Eat the Boot: Inside the Facebook group where local food is discovered, debated and dissected

Ravioli—in the crawfish boil? What constitutes—and violates—the laws of king cake? How about where to find the best seafood plate in Ascension Parish, or ramen in Baton Rouge?

These and other curiosities can be answered—or otherwise argued ad-nauseam—on Eat the Boot.

The foodie community began in 2017 as little more than the whim of founder Joey Cavalier. As an avid restaurant patron with an interest in food photography, he launched a Facebook page to share musings on the restaurants he visited. He opened the group to a few friends, and soon it evolved into a magnet for thousands of folks hungry to discuss Louisiana food.

Now, Eat the Boot’s brand comprises a Facebook group with over 65,000 members, a growing Instagram following, and a podcast on which Cavalier and others use their love of food as a springboard for discussions on everything from music to social commentary. The group is ramping up its events calendar on eattheboot.com, which Cavalier says he aims to make a one-stop-shop for food events.

While traditional Cajun and Creole foods maintain a strong presence on Eat the Boot’s feed, Cavalier says one of his goals in founding the group was to explore a newer culinary wave.

Eat the Boot founder Joey Cavalier

“There’s a lot more going on in Louisiana than just what we’re used to,” he says. “You see a lot of jambalayas, a lot of pastalayas, a lot of fried fish, crawfish boil season is big. And I love all that stuff. … But I felt like people were sleeping on all the new things. I mean, 15 years ago, I wouldn’t have imagined that we’d have three sushi places in Ascension Parish.”

Nor did he imagine what the group would become.

In its early days, Eat the Boot’s membership hovered around 300. That network now spans the state and even the country.

Today, people still review their eats, but they also post recipes, promote events, discuss food trends and connect in ways Cavalier never predicted.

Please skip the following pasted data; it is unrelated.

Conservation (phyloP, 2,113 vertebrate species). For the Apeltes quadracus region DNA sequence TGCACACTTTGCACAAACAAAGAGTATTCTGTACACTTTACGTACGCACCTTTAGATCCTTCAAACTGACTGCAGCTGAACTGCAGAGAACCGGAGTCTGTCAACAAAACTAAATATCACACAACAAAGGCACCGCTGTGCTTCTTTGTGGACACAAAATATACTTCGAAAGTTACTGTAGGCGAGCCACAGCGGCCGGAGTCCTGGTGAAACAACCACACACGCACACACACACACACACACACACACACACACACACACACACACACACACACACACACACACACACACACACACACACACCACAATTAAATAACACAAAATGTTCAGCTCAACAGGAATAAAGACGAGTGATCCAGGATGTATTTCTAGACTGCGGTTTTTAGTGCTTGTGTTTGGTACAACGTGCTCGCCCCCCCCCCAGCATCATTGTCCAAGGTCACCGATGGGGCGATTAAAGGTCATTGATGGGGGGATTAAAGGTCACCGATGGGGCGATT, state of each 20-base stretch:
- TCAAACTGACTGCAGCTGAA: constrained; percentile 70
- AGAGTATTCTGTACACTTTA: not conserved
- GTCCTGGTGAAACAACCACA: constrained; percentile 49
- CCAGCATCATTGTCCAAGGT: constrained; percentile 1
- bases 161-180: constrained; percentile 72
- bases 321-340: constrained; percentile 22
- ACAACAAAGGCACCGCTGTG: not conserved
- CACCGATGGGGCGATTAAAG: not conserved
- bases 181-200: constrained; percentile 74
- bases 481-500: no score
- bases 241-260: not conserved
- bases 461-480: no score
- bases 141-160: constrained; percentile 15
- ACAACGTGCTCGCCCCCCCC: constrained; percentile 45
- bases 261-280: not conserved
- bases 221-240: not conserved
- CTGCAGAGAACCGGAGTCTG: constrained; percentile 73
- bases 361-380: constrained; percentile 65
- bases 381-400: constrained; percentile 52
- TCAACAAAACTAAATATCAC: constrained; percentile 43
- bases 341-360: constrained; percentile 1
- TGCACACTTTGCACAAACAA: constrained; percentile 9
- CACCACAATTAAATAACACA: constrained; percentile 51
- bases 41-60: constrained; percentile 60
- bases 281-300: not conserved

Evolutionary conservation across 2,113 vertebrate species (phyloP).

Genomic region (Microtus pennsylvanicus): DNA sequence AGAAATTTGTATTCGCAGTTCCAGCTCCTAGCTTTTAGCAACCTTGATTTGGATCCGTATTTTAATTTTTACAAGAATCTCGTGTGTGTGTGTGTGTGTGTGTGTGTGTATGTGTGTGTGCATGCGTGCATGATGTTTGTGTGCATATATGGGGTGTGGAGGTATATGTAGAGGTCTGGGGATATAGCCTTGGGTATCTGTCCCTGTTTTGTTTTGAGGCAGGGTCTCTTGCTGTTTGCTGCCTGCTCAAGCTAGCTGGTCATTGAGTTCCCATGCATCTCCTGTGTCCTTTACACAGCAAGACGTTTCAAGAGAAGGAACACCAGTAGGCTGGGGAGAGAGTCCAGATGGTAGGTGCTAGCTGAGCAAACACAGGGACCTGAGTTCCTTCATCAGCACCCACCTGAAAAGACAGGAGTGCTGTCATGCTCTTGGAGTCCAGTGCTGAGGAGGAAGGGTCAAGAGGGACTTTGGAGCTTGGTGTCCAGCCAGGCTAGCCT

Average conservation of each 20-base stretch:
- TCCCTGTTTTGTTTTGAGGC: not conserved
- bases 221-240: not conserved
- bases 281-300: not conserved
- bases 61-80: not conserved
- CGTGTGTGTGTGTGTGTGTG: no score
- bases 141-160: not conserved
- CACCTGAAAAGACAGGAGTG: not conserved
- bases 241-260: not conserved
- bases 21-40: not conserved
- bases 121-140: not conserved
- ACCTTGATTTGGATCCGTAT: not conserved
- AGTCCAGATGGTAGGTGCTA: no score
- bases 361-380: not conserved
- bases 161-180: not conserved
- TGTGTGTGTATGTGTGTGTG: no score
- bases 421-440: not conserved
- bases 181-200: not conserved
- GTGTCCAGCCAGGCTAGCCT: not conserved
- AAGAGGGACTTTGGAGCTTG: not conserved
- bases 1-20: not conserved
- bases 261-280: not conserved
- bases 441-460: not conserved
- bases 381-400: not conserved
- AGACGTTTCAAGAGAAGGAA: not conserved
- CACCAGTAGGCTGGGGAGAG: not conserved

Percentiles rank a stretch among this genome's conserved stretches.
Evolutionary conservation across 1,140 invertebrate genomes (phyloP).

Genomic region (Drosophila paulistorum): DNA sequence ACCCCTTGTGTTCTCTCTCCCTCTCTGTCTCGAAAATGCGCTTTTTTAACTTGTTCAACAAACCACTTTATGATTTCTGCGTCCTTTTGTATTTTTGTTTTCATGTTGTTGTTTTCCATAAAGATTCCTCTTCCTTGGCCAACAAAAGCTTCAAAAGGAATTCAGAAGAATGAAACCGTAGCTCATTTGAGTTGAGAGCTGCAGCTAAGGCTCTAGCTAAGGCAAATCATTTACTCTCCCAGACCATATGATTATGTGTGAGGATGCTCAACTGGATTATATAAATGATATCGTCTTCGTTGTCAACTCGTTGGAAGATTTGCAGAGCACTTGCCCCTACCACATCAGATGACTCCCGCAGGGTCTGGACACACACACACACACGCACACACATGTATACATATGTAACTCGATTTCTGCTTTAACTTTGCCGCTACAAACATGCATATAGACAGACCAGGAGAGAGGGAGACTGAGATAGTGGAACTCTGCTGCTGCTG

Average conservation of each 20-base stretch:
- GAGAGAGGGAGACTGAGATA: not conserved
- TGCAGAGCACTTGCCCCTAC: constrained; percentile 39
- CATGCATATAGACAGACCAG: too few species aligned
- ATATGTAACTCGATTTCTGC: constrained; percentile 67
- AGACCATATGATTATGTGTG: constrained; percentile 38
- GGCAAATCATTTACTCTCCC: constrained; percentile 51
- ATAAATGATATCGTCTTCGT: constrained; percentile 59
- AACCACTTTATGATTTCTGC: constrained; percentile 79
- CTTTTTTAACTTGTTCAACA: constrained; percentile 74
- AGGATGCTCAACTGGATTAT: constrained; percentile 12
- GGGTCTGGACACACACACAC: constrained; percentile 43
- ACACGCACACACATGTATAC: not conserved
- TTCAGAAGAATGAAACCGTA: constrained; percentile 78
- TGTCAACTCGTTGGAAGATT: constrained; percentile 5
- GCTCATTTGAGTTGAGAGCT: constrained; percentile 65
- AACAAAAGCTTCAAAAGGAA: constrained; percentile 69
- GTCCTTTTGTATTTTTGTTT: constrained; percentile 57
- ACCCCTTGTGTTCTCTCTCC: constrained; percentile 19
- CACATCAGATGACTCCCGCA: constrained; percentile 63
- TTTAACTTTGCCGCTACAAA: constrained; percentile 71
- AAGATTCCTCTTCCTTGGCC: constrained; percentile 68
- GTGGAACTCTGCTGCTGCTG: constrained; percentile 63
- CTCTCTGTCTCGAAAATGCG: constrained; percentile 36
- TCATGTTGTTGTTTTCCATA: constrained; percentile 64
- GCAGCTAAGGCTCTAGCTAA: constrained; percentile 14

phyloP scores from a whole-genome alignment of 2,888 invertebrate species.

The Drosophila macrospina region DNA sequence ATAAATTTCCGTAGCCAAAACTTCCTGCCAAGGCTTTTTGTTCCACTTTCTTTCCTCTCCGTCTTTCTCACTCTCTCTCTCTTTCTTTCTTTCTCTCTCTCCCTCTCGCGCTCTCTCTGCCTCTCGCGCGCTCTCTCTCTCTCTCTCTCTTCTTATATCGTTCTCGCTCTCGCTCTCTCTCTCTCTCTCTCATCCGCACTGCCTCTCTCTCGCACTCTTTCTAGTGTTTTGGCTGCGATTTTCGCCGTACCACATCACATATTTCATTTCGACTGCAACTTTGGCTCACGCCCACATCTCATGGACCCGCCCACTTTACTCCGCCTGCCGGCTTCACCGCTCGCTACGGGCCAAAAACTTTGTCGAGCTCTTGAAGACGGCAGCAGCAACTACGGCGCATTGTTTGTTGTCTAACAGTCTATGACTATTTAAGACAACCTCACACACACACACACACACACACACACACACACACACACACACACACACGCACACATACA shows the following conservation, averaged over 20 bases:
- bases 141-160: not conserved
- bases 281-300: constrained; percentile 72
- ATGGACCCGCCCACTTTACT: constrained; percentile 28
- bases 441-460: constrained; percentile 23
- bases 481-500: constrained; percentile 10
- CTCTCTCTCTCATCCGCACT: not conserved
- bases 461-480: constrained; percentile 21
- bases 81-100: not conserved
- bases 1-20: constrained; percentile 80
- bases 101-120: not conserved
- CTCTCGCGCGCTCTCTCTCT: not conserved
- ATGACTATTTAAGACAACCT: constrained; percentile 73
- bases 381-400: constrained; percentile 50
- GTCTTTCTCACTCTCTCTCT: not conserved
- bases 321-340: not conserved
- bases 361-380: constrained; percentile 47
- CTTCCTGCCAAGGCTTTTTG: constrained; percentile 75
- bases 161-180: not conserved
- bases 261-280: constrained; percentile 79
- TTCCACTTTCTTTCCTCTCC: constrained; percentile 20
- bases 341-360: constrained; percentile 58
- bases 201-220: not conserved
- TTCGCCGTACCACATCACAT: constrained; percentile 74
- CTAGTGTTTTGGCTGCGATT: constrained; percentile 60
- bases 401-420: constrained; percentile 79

“What surprised me the most were other people’s interpretations of what the group exists for,” he says. “At the end of the day, it belongs to everybody. I want it to be what they want it to be.”

Cavalier says one of the more unexpected boons of Eat the Boot was its ability to invigorate small or struggling businesses, with as little as a single positive review.

It’s because of that power that Cavalier implemented one of the group’s chief rules: no overtly negative reviews.

“I don’t need people steering people away from struggling businesses,” he says.

But for all its uses, Eat the Boot remains at its core a tool for discovery (“People use it almost like a little isolated Google,” he says.)

Scroll through the Facebook group, and find an inexhaustible treasure trove of restaurants to visit. One could spend a life savings–in fact, one could probably spend a lifetime–working through the dining options in its feed. With tantalizing image after image, it’s a temptation that only becomes increasingly difficult to resist. eattheboot.com

This article was originally published in the May 2023 issue of 225 magazine.